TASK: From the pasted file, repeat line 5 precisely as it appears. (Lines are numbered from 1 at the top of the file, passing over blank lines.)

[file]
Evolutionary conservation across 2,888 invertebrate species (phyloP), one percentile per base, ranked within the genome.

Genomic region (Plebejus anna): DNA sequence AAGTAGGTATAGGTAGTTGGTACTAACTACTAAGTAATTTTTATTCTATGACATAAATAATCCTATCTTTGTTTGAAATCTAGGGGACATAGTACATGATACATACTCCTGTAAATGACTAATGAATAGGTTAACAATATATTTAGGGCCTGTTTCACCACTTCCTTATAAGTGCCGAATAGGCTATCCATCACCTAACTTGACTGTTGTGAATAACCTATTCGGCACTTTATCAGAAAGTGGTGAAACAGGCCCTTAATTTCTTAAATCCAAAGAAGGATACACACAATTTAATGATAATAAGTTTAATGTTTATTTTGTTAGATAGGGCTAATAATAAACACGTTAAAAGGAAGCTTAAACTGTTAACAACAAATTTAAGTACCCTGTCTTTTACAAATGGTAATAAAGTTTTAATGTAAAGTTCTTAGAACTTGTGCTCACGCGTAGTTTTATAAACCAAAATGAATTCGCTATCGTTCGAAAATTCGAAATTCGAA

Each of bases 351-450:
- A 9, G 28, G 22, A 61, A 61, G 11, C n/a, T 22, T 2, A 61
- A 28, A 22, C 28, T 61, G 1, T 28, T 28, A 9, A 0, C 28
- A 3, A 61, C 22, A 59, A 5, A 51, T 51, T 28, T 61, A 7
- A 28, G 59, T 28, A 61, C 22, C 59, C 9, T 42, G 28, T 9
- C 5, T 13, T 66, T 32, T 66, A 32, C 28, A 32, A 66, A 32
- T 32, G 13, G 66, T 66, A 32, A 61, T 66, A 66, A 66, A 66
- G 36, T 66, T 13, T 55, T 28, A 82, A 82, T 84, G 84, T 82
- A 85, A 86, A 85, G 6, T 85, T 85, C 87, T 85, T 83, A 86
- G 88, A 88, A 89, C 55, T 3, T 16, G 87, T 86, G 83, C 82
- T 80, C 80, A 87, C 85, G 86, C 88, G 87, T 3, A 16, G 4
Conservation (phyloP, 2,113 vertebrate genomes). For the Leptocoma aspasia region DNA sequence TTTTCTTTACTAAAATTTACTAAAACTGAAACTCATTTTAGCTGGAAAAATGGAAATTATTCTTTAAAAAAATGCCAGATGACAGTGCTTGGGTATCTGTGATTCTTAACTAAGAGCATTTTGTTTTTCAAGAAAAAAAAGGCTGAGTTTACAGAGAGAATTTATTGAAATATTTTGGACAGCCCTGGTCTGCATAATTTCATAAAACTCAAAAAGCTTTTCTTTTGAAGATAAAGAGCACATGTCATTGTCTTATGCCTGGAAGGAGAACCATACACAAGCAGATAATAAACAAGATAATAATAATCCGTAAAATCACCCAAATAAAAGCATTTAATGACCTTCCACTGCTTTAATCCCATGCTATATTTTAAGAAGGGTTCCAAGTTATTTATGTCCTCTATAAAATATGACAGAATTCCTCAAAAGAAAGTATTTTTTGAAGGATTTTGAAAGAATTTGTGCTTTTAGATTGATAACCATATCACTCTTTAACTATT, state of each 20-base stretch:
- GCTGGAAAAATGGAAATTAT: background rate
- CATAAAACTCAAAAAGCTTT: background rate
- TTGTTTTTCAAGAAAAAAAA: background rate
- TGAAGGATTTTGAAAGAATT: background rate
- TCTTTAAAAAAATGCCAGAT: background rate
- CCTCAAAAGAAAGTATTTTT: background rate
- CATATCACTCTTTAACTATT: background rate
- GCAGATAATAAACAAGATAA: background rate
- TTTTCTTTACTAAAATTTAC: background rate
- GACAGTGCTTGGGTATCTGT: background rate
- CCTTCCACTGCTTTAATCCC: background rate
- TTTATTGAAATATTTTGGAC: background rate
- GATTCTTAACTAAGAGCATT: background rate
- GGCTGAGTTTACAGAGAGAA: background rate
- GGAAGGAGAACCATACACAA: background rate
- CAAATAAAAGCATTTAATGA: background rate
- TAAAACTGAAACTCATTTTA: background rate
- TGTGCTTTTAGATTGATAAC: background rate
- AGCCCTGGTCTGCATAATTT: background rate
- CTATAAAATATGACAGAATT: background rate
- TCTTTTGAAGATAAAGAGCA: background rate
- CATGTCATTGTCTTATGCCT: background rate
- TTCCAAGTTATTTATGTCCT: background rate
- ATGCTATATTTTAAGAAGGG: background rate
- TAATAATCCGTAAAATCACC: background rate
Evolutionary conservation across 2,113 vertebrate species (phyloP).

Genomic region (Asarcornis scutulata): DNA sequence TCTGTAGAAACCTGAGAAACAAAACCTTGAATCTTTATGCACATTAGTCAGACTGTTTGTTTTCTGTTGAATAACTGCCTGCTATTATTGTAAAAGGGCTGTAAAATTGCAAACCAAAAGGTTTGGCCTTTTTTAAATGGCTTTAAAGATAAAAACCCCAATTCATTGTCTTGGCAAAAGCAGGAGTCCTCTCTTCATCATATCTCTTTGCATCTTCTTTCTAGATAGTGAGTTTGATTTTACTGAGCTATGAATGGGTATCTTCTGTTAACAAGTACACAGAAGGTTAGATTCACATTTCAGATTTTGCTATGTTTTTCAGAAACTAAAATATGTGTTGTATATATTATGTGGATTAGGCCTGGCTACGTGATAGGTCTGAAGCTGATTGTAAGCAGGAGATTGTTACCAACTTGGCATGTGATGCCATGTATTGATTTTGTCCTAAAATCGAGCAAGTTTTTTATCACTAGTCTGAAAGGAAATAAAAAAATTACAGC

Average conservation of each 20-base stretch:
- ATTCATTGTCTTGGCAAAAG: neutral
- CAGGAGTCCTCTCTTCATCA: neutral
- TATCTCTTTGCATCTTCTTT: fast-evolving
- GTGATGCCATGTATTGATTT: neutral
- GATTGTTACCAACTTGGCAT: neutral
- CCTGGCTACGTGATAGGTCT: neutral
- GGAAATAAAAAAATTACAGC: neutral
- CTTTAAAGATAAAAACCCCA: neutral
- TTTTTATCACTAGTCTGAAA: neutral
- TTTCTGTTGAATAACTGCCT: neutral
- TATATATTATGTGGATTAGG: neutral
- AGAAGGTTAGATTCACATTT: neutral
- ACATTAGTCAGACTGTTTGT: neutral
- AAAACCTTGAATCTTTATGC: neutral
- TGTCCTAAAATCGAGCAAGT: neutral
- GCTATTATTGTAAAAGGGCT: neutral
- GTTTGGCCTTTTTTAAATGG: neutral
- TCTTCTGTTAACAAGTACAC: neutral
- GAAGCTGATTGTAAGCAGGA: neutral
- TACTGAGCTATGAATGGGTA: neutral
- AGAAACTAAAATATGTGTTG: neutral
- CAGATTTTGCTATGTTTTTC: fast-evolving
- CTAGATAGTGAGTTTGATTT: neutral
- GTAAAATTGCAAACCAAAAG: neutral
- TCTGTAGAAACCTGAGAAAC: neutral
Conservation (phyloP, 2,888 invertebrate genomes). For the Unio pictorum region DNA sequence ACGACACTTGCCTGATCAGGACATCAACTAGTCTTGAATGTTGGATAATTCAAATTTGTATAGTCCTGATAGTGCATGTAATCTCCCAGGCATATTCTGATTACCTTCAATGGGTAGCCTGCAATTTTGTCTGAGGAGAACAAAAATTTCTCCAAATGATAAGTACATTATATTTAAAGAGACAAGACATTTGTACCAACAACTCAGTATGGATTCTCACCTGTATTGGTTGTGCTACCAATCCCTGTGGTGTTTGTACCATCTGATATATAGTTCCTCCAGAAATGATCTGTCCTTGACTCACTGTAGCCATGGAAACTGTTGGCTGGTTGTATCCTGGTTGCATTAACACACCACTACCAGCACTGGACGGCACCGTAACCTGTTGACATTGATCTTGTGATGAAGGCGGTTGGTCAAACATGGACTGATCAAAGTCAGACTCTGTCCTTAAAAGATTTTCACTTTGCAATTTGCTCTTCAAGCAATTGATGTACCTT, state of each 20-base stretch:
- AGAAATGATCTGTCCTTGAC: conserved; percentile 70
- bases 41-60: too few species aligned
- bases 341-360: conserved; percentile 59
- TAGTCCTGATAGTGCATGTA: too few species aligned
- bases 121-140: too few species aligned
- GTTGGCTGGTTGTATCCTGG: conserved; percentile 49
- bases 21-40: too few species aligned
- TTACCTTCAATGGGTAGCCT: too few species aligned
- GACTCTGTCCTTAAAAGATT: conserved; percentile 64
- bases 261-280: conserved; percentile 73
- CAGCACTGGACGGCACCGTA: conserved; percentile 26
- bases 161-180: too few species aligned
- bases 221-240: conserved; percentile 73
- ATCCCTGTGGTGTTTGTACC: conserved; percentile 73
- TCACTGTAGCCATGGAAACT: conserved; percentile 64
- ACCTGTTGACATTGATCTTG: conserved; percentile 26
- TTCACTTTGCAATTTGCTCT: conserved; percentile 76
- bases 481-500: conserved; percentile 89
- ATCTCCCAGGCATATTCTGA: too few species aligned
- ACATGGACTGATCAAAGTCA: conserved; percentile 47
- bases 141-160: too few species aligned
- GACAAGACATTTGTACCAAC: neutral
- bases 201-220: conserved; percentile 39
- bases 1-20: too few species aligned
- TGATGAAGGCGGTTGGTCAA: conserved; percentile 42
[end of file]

- A 28, A 22, C 28, T 61, G 1, T 28, T 28, A 9, A 0, C 28